Getting quick feedback via the unit test reports and the build status that Hudson provides helps assure the software developer that they have not broken any existing code and that any features and/or bug fixes they are working on have not broken the build. Removing the burden of building the software for deployment allows the developer to focus on providing value to the customer by developing and improving software, instead of worrying about building and releasing the software.
The tester can benefit from using Hudson by automating some of the testing using the Selenium plugin and by viewing the test reports, which eliminates much of the mundane and repeatable part of testing. Having builds available early and often will also help the tester get a head start on developing tests and actually beginning some testing.
The application server administrator can benefit from using Hudson because continuously building and deploying the application will improve their confidence in the build process and reduce the risk of unpleasant surprises at the last minute. Hudson defines the build very clearly and this helps make the build repeatable and portable, which removes the requirement to manually build the application from the administrator.
One of the strengths of Hudson is its flexibility to extend itself using plugins. There are many useful Eclipse and community-supported plugins that extend Hudson's basic functionality. We can also extend Hudson's functionality ourselves by writing our own plugin.
Hudson integrates with many existing development, testing, and build tools commonly used by IT organizations. This integration allows developers and testers to work with the tools that they are familiar with and also to utilize the additional capabilities that Hudson provides. Some of the tools Hudson integrates with are: Git, SVN, CVS, Ant, Maven, Gradle, JUnit, TestNG, Selenium, Checkstyle, PMD, and FindBugs.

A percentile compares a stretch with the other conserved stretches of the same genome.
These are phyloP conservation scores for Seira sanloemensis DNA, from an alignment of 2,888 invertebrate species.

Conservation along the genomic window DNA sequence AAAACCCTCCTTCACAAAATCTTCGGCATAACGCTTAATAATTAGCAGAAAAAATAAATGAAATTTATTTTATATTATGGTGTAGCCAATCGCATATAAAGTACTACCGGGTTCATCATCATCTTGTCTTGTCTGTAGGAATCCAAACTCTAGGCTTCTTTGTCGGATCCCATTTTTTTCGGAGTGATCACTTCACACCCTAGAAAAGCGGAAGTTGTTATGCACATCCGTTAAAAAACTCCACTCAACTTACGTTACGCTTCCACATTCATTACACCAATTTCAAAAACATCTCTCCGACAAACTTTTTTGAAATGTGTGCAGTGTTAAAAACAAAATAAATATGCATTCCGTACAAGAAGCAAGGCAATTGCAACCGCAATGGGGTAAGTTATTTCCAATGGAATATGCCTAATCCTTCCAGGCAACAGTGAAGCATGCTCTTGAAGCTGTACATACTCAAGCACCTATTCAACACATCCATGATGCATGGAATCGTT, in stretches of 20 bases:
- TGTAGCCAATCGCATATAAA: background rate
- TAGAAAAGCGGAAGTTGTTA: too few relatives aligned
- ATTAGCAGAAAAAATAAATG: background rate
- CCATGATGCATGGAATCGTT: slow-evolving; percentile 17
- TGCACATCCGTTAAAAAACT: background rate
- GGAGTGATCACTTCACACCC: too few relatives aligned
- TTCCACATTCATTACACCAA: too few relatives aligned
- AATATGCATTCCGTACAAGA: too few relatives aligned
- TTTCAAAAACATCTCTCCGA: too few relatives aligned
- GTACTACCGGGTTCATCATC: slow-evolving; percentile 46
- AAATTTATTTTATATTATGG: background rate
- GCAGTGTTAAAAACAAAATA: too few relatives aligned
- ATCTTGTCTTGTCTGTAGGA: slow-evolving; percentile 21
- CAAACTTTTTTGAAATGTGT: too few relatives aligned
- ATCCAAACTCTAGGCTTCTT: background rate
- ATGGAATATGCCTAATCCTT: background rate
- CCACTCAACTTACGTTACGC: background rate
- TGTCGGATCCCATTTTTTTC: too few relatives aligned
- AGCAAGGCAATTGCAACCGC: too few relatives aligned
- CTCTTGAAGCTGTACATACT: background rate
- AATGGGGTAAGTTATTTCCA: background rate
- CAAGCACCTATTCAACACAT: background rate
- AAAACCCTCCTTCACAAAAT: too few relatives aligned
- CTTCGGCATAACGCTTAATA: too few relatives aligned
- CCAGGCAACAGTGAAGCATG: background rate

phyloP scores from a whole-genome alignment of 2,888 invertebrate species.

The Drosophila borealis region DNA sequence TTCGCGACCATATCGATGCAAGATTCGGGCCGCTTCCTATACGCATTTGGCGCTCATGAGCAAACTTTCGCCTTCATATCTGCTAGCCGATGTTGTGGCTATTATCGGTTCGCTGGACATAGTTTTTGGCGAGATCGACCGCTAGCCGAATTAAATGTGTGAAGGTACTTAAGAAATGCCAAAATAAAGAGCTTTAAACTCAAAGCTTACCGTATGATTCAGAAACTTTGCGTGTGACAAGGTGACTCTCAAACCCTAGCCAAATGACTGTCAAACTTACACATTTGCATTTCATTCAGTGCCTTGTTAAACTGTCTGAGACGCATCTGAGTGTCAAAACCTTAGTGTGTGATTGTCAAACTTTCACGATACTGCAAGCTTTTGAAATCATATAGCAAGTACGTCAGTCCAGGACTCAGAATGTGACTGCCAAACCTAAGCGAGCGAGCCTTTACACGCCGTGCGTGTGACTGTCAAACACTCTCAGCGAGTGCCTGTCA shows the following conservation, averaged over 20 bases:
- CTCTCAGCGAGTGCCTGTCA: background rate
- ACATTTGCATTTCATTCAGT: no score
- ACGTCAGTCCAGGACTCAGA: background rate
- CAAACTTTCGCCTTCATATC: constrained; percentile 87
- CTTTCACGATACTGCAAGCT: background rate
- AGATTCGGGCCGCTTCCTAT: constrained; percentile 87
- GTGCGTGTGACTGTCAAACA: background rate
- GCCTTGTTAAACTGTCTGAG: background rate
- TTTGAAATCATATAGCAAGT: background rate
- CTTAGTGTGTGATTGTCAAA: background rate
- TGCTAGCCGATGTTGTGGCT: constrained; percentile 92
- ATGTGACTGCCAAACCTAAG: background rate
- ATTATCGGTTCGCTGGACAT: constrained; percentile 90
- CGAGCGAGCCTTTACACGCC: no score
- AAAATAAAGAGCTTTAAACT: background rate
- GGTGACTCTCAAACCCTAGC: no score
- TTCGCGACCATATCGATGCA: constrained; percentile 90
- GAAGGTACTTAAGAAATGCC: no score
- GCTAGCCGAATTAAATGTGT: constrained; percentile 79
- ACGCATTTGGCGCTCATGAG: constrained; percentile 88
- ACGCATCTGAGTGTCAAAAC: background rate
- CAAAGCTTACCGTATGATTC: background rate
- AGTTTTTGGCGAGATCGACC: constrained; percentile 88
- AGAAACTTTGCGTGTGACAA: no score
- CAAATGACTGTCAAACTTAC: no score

Hudson also provides a RESTful API to allow other systems access to its functionality. The API can be used for functions, such as retrieving Hudson results, triggering a new build, or creating a new job.
Hudson was created by Kohsuke Kawaguchi at Sun Microsystems as an open source continuous integration server and had its first release in February 2005. By 2008, Hudson had started to become a popular alternative to other continuous integration servers and won a Duke's Choice Award in the Developer Solutions category at Java One in May 2008.
Oracle completed the acquisition of Sun Microsystems on January 27, 2010, which included ownership of the Hudson trademark and its intellectual property. Disagreements between Oracle and Kohsuke and other project contributors over project infrastructure and trademark control began in November 2010 and ended in February 2011 with the renaming (forking) of the Hudson project to a new project named Jenkins.
In May 2011, Oracle began the process of transferring the Hudson project and trademarks to the Eclipse Foundation. The Hudson project was moved to the Eclipse Foundation and became a full Eclipse project on December 12, 2012 with the release of Hudson 3.0.0.
In this chapter, we have covered what Hudson is and how it can benefit an IT organization. We have also seen how Hudson can benefit different roles in an IT organization. We've covered the history of Hudson and what types of tools it can leverage. In the next chapter, we will walk through how to install and configure Hudson, so we can begin using it to improve our software projects.